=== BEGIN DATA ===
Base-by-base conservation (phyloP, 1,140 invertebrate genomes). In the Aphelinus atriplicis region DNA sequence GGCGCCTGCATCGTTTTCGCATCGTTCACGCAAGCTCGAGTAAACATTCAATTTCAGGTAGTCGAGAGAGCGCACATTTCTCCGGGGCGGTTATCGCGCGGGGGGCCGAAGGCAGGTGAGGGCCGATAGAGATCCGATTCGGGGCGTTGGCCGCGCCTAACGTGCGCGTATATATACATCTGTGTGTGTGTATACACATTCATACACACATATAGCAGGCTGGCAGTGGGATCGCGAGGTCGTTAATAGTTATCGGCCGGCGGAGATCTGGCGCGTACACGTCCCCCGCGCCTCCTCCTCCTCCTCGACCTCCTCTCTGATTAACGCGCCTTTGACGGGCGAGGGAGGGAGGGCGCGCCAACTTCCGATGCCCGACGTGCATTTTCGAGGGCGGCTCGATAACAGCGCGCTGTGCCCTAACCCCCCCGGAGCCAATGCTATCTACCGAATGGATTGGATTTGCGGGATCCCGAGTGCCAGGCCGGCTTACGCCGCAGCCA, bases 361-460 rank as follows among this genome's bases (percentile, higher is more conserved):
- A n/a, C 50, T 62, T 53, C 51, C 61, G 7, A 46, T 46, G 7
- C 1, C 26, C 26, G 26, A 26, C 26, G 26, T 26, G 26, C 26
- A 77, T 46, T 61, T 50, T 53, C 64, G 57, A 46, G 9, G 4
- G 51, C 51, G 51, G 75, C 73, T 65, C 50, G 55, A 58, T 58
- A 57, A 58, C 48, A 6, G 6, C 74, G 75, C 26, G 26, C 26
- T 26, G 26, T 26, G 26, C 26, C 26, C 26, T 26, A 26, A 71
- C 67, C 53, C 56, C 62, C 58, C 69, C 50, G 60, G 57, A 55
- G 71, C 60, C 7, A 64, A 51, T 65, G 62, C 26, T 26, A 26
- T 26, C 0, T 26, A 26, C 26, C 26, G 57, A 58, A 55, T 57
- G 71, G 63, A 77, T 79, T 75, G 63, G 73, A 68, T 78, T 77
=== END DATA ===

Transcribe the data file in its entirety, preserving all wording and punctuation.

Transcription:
Base-by-base conservation (phyloP, 1,140 invertebrate genomes). In the Aphelinus atriplicis region DNA sequence GGCGCCTGCATCGTTTTCGCATCGTTCACGCAAGCTCGAGTAAACATTCAATTTCAGGTAGTCGAGAGAGCGCACATTTCTCCGGGGCGGTTATCGCGCGGGGGGCCGAAGGCAGGTGAGGGCCGATAGAGATCCGATTCGGGGCGTTGGCCGCGCCTAACGTGCGCGTATATATACATCTGTGTGTGTGTATACACATTCATACACACATATAGCAGGCTGGCAGTGGGATCGCGAGGTCGTTAATAGTTATCGGCCGGCGGAGATCTGGCGCGTACACGTCCCCCGCGCCTCCTCCTCCTCCTCGACCTCCTCTCTGATTAACGCGCCTTTGACGGGCGAGGGAGGGAGGGCGCGCCAACTTCCGATGCCCGACGTGCATTTTCGAGGGCGGCTCGATAACAGCGCGCTGTGCCCTAACCCCCCCGGAGCCAATGCTATCTACCGAATGGATTGGATTTGCGGGATCCCGAGTGCCAGGCCGGCTTACGCCGCAGCCA, bases 361-460 rank as follows among this genome's bases (percentile, higher is more conserved):
- A n/a, C 50, T 62, T 53, C 51, C 61, G 7, A 46, T 46, G 7
- C 1, C 26, C 26, G 26, A 26, C 26, G 26, T 26, G 26, C 26
- A 77, T 46, T 61, T 50, T 53, C 64, G 57, A 46, G 9, G 4
- G 51, C 51, G 51, G 75, C 73, T 65, C 50, G 55, A 58, T 58
- A 57, A 58, C 48, A 6, G 6, C 74, G 75, C 26, G 26, C 26
- T 26, G 26, T 26, G 26, C 26, C 26, C 26, T 26, A 26, A 71
- C 67, C 53, C 56, C 62, C 58, C 69, C 50, G 60, G 57, A 55
- G 71, C 60, C 7, A 64, A 51, T 65, G 62, C 26, T 26, A 26
- T 26, C 0, T 26, A 26, C 26, C 26, G 57, A 58, A 55, T 57
- G 71, G 63, A 77, T 79, T 75, G 63, G 73, A 68, T 78, T 77